Skip to main content

George Redding

This is George Redding. At 5'7" and 145lbs it really is little wonder why he was universally known as "Shorty."

He was also known as a speedy and versatile player. Reports had him play both left wing and also on defense, and for 11 minutes he even played in net.

The game was December 22nd, 1924. Babe Dye and the Toronto St. Patricks were pasting the Boston Bruins, having already put 9 goals on the board. With 11 minutes left to play penalties to Bruins goalie Hec Fowler forced Redding into the crease. Amazingly Redding surrendered only one goal - Dye's 5th of the game.

That was fairly early on in Redding's rookie season with the Bruins. It was a season that almost never happened. The Bruins signed both Redding and Carson Cooper out of Hamilton Tigers of the OHA senior circuit. Cooper went on to an impressive NHL career. Redding would play a total of 35 NHL games over the next two seasons, but he originally balked at turning pro. He tried going back to Hamilton but the senior league determined he was ineligible due to his signing of the contract.

Redding would continue to play pro hockey through to his retirement in 1932. He initially tried his hand as a coach though what he did until his death in 1974 remains a mystery to me.


Lynn said…
He owned and operated a wholesale sporting goods company in Stoney Creek, Ontario, called George Redding Ltd.

Popular posts from this blog

100 Greatest Hockey Players Of All Time

What follows is a listing of the 100 greatest hockey players of all time, in my opinion. As discussed earlier, the definition of greatness is a very personalized endeavor and there is absolutely nothing wrong with it.
While there is no way of ever truly ranking the top 100 definitively, it is important for the creators of such lists to be open and transparent of how the came to their conclusions. That accountability allows the reader to better understand the process. 

Although admittedly I'm using a completely unscientific formula, I weigh career achievements (era statistics, awards, championships) and legacy (impact on and off ice, peak dominance) equally high. I rank player ability as the third most important ingredient, as first and foremost as a tie breaker. Hence, I'm not necessarily looking for the better player, as in text book definitions of what a hockey player should be, but for players with the greatest careers and greatest legacies. Therefore the best player is not n…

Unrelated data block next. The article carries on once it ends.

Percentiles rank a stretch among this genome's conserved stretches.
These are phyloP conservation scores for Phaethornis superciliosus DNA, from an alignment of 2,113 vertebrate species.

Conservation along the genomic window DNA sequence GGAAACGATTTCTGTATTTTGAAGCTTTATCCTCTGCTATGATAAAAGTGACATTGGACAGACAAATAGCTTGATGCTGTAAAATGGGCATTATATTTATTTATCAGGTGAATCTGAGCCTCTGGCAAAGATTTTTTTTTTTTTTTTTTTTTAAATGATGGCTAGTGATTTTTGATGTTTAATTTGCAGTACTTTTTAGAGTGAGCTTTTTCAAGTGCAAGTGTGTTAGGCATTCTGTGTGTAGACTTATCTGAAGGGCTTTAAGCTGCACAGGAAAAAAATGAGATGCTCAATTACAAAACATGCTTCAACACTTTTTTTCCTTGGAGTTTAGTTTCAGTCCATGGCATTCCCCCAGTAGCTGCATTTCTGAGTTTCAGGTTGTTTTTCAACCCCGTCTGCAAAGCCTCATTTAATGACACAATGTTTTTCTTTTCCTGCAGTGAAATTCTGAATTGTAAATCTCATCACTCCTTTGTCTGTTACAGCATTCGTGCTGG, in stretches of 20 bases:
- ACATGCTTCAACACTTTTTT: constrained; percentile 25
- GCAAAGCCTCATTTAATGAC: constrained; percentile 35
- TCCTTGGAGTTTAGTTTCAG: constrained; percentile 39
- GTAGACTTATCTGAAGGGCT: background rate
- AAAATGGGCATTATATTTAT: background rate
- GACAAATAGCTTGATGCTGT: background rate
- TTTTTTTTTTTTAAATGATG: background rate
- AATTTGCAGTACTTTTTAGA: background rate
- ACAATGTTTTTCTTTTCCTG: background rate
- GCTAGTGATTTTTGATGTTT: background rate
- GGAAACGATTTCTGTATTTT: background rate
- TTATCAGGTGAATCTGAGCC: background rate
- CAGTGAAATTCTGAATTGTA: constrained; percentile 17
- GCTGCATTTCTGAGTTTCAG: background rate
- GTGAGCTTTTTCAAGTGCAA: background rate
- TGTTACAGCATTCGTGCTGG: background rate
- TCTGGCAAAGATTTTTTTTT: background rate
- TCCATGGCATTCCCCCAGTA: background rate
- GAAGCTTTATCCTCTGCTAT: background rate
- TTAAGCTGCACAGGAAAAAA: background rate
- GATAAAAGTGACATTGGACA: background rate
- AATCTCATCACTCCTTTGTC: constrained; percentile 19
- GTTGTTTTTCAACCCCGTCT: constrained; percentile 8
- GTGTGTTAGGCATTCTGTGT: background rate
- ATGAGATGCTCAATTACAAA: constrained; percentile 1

Top Ten Junior Players Of All Time

Let's take a look at the Top Ten junior players of all time. For the purposes of this list we will at players in the WHL, OHL and QMJHL only.

10. Pat Lafontaine, Verdun, QMJHL Rookie-record 104 goals, 234 points in 1982-83; major junior player of the year.

9. Denis Potvin, Ottawa, OHL 254 games, 95 goals, 234 assists, 329 points. Broke Bobby Orr's junior records.

8. John Tavares, Oshawa, OHL 215 goals, 433 points in 247 games; most goals in OHL history; eligibility rules changed to admit him at 15; 2006 major junior rookie of the year, 2007 major junior player of the year; two world juniors, named 2009 all-star, top forward and MVP.

7. Sidney Crosby, Rimouski, QMJHL 120 goals, 303 points in 121 games; two-time major junior player of the year; silver and gold with Canada at two world juniors.

6. Eric Lindros, Oshawa, OHL 97 goals, 216 points in 95 games; one Memorial Cup victory; three world junior tournaments; major junior player of the year in 1991.

5. Mike Bossy, Laval, Q…

Greatest Hockey Legends: M